†Probability and Statistics Group, School of Mathematics, University of Manchester, Alan Turing

Building, Oxford Road, Manchester M13 9PL, United Kingdom.

1

Page 2

4Multidimensional extensions of Bougerol’s identity

4.1The law of the couple (sinh(βt),sinh(Lt)) . . . . . . . . . . . . . . . . . .

4.2Another two-dimensional extension . . . . . . . . . . . . . . . . . . . . .

4.3 A three-dimensional extension . . . . . . . . . . . . . . . . . . . . . . . .

10

10

12

14

5The diffusion version of Bougerol’s identity

5.1Bougerol’s diffusion . . . . . . . . . . . . . . . . . . . . . . . . . . . . . .

5.2Relations involving Jacobi processes . . . . . . . . . . . . . . . . . . . . .

16

16

18

6Bougerol’s identity and peacocks19

7Further extensions and open questions 20

A Appendix: Tables of Bougerol’s Identity and other equivalent expres-

sions

A.1 Table: Bougerol’s Identity in law and equivalent expressions (u > 0 fixed)

A.2 Table: Bougerol’s Identity for other 1-dimensional processes (u > 0 fixed)

A.3 Table: Bougerol’s Identity in terms of planar Brownian motion (u > 0 fixed) 22

A.4 Table: Multi-dimensional extensions of Bougerol’s Identity . . . . . . . .

A.5 Table: Diffusion version of Bougerol’s Identity (relations involving the Ja-

cobi process) . . . . . . . . . . . . . . . . . . . . . . . . . . . . . . . . . .

20

20

21

22

23

Bibliography24

1Introduction

Bougerol’s celebrated identity in law has been the subject of research for several authors

since first formulated in 1983 [Bou83]. A reason for this study is on the one hand its

interest from the mathematical point of view and on the other hand its numerous appli-

cations, namely in Finance (pricing of Asian options etc.)-see e.g. [Yor92, Duf00, Yor01].

However, one still feels that some better understanding remains to be discovered.

This paper is essentially an attempt to collect all the known results (up to now) and

to give a (full) survey of the several different equivalent expressions and extensions (to

other processes, multidimensional versions, etc.) in a concise way. We also provide a

bibliography, as complete as possible. For the extended proofs, we address the reader to

the original articles.

Bougerol’s remarkable identity states that [Bou83, ADY97] and [Yor01] (p. 200), with

(Bu,u ≥ 0) and (βu,u ≥ 0) denoting two independent linear Brownian motions§, we have:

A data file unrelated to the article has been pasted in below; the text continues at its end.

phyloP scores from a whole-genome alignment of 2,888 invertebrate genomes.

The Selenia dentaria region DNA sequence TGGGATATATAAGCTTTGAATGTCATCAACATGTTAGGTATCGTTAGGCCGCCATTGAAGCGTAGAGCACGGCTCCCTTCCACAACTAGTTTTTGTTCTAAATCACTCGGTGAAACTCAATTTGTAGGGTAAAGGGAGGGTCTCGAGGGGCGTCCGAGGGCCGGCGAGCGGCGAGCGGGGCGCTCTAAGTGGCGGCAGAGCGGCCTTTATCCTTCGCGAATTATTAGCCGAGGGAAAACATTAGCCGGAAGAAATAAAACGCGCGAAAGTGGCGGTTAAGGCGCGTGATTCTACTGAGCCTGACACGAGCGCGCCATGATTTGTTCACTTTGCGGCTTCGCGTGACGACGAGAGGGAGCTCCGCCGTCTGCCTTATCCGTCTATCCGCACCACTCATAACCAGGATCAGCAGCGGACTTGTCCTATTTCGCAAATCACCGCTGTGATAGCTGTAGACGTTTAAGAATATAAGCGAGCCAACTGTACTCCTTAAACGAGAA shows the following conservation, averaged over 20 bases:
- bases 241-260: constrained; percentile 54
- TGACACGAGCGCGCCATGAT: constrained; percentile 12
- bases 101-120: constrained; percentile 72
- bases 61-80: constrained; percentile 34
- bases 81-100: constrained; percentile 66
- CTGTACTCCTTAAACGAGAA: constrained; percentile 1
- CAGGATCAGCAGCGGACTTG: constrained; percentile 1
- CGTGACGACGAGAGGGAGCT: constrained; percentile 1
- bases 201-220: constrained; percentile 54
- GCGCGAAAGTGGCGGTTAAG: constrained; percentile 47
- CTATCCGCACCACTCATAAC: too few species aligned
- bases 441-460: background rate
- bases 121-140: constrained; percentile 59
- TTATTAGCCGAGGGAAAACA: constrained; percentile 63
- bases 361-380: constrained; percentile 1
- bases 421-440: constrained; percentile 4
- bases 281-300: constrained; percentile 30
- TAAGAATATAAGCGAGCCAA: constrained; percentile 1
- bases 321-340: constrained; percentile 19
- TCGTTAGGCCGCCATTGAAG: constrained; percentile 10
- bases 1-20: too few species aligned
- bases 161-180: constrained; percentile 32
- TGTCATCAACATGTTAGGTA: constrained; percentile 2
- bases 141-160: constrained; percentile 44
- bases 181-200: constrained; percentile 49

for fixed t, sinh(Bt)

(law)

= βAt(B),

(1)

where Au(B) =

(1), see e.g. the corresponding Chapters in [ReY99] and in [ChY12]. In what follows,

sometimes, for simplicity, we will use the notation Auinstead of Au(·).

§When we simply write: Brownian motion, we always mean real-valued Brownian motion, starting

from 0. For 2-dimensional Brownian motion, we indicate planar or complex BM.

?u

0dsexp(2Bs) is independent of (βu,u ≥ 0). For a first approach of

2

Page 3

Alili, Dufresne and Yor [ADY97] obtained the following simple proof of Bougerol’s identity

(1):

Proof. On the one hand, we define St≡ sinh(Bt); then, applying Itô’s formula, we have:

?t

On the other hand, a time-reversal argument for Brownian motion yields: for fixed t ≥ 0,

?t

where (γs,s ≥ 0) denotes another 1-dimensional Brownian motion, independent from

(Bs,s ≥ 0).

Applying once more Itô’s formula to Qt, we have:

St=

0

?1 + S2

sdBs+1

2

?t

0

Ssds .

(2)

βAt(B)=

0

eBsdγs

(law)

= eBt

?t

0

e−Bsdγs≡ Qt,

(3)

dQt=1

2Qtdt + (QtdBt+ dγt) =1

2Qtdt +

?

Q2

t+ 1 dδt,

(4)

where δ is another 1-dimensional Brownian motion, depending on B and on γ. From (2)

and (4) ,we deduce that S and Q satisfy the same Stochastic Differential Equation with

Lipschitz coefficients, hence, we obtain (1).

With some elementary computations, from (1) (e.g. identifying the densities of both

sides, for further details see [Vakth11, BDY12a]), we may obtain the Gauss-Laplace trans-

form of the clock At: for every x ∈ R, with a(x) ≡ argsinh(x) ≡ log?x +√1 + x2?

E

√At

2At

?

1

exp

?

−x2

??

=a′(x)

√t

exp

?

−a2(x)

2t

?

.

(5)

where a′(x) = (1 + x2)−1/2.

For further use, we note that Bougerol’s identity may be equivalently stated as:

sinh(|Bu|)

(law)

= |β|Au(B).

(6)

Using now the symmetry principle (see [And87] for the original Note and [Gal08] for a